The Great Cosmic Lotus Dream
In our attempts to know ourselves we attempt to know the cosmos, its creation and frontiers. We construct mythologies, turn our minds to science and, in the pursuit of both, send voyagers out beyond the reaches of our own planet to grasp at the unknown. We look up to the night sky and witness a vast universe, one we seek to comprehend here on earth.
The aquatic perennial Nelumbo nucifera, or sacred lotus, plays a leading role in many of our ancient explanations for the origin of the cosmos. In one version of creation the Hindu god Vishnu slumbers in the coils of a giant cobra, adrift in a vast ocean of nothingness. Vishnu is woken by the sacred sound of Om and from his navel a lotus opens to reveal the god Brahma, self-existent. Brahma then prepares to create the universe. Vishnu is often depicted seated on a giant lotus, twirling a lotus in one hand and the universe in another complete with yogic grin. Elsewhere the threefold images of god, Brahma (creator), Vishnu (preserver) and Shiva (destroyer), are portrayed together on a lotus of one thousand petals, with Vishnu in full lotus pose.
Creation here is no one-off event, but occurs in an infinite cycle of creation and destruction; birth and death followed by re-birth. ‘At the end of this day a dissolution of the universe occurs, when all the three worlds, earth, and the regions of space, are consumed with fire,’ it is said in the Vishnu Purana (320-255 CE). When the three worlds again form one ocean and the lotus-born god Brahma has slept for a night lasting billions of years, he rises to create anew. ‘These profound and lovely images are, I like to imagine, a kind of premonition of modern astrological ideas,’ said Carl Sagan in his book Cosmos (1980).
For Sagan, the oscillating model of the universe represents ‘the great cosmic lotus dream.’
But why is the lotus, which grows from mud, imbued with such deep mysticism? Look out upon a vast, moving ocean of lotus and the answer to that question becomes self-evident. ‘By means of microscopic observation and astronomical projection the lotus flower can become the foundation for an entire theory of the universe and an agent whereby we may perceive Truth,’ wrote novelist Yukio Mishima in The Priest of Shiga Temple and His Love (1966). In poetry, Natsume Sōseki explained it thus: ‘Watch birth and death: / The lotus has already / Opened its flower.’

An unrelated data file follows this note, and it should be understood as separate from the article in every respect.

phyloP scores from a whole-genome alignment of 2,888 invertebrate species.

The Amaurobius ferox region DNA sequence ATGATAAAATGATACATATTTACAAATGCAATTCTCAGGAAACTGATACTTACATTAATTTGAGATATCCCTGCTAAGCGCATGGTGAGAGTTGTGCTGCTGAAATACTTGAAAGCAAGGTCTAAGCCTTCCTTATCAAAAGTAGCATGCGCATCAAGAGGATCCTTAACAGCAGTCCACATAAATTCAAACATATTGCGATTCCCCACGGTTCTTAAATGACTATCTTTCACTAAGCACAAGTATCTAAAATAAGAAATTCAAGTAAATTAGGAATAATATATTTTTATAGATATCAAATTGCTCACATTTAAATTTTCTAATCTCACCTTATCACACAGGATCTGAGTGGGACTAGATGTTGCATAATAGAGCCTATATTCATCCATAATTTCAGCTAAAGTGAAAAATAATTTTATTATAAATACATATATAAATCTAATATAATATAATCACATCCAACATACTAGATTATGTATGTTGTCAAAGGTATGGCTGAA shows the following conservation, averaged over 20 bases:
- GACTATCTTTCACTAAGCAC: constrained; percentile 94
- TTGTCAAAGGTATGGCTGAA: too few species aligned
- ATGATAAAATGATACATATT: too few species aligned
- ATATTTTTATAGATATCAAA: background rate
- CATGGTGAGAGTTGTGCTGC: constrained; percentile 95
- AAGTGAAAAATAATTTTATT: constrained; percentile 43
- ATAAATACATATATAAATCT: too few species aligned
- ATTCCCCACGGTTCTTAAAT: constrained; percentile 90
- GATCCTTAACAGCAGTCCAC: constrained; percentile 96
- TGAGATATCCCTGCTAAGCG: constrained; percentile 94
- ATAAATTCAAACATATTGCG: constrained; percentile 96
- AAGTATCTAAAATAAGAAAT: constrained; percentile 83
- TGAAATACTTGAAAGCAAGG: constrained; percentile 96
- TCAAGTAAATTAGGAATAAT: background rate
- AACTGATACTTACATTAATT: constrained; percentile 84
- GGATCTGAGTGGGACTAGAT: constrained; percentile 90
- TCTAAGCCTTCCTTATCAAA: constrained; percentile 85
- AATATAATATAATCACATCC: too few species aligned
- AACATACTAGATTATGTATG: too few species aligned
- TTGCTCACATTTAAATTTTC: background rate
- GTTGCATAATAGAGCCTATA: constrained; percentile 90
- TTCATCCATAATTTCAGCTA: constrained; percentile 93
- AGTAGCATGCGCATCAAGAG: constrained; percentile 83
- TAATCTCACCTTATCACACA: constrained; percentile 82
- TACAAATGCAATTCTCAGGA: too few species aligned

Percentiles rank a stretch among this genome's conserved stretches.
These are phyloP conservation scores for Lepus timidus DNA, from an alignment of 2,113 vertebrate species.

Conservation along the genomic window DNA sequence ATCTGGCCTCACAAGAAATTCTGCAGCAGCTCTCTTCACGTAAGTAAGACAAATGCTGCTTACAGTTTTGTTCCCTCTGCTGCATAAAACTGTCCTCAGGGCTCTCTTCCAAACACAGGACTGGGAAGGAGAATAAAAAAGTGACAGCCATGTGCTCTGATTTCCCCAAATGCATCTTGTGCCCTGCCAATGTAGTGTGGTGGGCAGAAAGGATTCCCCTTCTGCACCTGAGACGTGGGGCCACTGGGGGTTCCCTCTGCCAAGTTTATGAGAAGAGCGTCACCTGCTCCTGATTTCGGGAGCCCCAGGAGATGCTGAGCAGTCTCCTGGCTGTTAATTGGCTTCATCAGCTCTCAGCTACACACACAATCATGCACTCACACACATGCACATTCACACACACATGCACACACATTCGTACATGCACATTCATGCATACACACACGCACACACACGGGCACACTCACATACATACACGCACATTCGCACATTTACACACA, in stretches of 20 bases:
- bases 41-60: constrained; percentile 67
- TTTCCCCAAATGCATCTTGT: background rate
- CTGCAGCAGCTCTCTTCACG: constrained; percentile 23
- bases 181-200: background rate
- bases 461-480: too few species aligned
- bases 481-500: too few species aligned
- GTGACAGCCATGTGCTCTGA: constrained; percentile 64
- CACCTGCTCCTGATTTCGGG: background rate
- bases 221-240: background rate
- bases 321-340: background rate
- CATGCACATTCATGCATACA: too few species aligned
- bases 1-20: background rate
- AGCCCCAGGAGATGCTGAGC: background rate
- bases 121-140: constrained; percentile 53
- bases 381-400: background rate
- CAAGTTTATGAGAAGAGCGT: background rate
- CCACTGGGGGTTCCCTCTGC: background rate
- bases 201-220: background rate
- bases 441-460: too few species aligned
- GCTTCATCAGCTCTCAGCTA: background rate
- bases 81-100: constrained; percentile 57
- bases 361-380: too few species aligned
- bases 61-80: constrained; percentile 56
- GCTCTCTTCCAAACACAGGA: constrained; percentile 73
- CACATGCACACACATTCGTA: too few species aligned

Botanically-speaking the sacred lotus is cause for similar wonder. The first formal account of the lotus appears in Theophrastus’ An Inquiry Into Plants (c 350–287 BCE), where it is described as growing:
‘Up to four cubits long (1.8 metres) and as thick as a man’s finger, its stalk is similar to a supple reed but without joints. Right through the interior of the stalk run tubes which are distinct from one another, resembling honeycomb. The head sits on top of this stalk like a circular wasps’ nest. It contains as many as thirty beans, one in each of the cells and projecting slightly from it. Twice the size of a poppy’s, the flower is a deep shade of rose and held clear of the water, as is the fruiting head. All around the plant grow leaves that are as large as a Thessalian hat, and on stems that are the same in appearance and dimensions as the flower stalks. Break open one of the beans and you will find bitter material curled within; this is the embryo.’
Molecular studies show that the lotus is closer, on an evolutionary scale, to the plane tree (Platanus spp., Platanaceae) and members of the protea family (Proteaceae) than to its own pond companions, the water lilies (Nymphaea). Science has also revealed the flowers of the lotus to be thermoregulatory, generally staying between 30-36°C despite ambient temperature drops and spikes from 10-45°C (Seymour & Schultze-Motel, 1998).